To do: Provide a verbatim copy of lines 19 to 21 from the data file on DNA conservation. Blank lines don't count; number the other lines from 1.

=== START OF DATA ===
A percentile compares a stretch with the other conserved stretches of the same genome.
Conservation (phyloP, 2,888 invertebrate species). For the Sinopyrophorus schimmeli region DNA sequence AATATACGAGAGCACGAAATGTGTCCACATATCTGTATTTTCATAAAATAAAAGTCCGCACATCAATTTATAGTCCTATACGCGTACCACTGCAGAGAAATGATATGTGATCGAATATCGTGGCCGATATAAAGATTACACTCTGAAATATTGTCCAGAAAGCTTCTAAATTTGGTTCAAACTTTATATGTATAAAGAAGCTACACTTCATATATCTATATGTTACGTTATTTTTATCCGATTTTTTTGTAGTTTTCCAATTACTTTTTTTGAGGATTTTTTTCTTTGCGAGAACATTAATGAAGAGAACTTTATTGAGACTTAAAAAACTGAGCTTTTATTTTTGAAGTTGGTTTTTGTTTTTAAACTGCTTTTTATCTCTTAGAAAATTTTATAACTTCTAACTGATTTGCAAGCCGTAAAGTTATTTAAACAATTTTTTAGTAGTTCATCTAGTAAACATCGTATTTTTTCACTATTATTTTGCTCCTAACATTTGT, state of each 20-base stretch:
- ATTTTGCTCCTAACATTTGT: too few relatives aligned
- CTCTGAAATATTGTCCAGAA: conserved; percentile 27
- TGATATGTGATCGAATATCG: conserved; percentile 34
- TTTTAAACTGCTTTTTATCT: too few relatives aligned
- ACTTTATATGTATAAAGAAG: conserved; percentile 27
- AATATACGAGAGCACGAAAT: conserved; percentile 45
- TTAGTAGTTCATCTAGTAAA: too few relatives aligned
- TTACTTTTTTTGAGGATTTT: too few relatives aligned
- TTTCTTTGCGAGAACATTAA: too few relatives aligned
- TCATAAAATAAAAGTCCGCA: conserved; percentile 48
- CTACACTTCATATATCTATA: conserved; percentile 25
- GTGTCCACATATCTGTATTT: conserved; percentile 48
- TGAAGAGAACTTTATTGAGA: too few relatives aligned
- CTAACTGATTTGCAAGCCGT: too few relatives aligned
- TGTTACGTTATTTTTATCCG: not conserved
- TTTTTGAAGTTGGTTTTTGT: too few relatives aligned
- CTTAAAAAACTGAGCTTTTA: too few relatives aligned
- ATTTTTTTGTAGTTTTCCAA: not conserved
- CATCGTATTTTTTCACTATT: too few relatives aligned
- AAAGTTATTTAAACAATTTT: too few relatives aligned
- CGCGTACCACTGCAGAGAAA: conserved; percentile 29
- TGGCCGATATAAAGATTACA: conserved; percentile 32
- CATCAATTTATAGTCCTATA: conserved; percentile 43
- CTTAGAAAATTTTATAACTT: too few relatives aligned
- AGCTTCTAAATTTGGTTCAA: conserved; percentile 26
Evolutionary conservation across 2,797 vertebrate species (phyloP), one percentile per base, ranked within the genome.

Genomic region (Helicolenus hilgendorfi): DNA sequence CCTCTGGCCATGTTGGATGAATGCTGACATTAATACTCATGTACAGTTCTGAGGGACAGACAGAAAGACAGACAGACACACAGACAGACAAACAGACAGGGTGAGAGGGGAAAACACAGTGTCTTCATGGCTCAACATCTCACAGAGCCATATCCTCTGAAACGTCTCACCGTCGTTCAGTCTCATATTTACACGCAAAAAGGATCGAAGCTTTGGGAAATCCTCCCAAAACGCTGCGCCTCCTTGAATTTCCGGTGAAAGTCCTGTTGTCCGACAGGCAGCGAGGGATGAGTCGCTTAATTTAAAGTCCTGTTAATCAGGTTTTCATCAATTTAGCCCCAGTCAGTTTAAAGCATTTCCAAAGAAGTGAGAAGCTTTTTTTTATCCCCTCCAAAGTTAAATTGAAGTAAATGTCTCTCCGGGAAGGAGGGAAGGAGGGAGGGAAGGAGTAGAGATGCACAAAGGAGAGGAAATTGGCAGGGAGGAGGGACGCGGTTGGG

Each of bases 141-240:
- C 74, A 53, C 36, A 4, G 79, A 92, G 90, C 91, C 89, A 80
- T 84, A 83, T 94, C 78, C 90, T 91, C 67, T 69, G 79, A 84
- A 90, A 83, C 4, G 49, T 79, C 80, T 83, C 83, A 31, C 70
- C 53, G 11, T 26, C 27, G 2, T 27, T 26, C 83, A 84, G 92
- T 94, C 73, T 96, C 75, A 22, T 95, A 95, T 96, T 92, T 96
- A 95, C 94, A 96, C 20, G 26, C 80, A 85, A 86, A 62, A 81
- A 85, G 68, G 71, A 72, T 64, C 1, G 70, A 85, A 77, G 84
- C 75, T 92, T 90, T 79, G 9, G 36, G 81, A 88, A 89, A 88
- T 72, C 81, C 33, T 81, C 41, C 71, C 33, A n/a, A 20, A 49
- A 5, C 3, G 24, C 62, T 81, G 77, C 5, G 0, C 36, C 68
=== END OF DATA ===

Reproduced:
- CTTAAAAAACTGAGCTTTTA: too few relatives aligned
- ATTTTTTTGTAGTTTTCCAA: not conserved
- CATCGTATTTTTTCACTATT: too few relatives aligned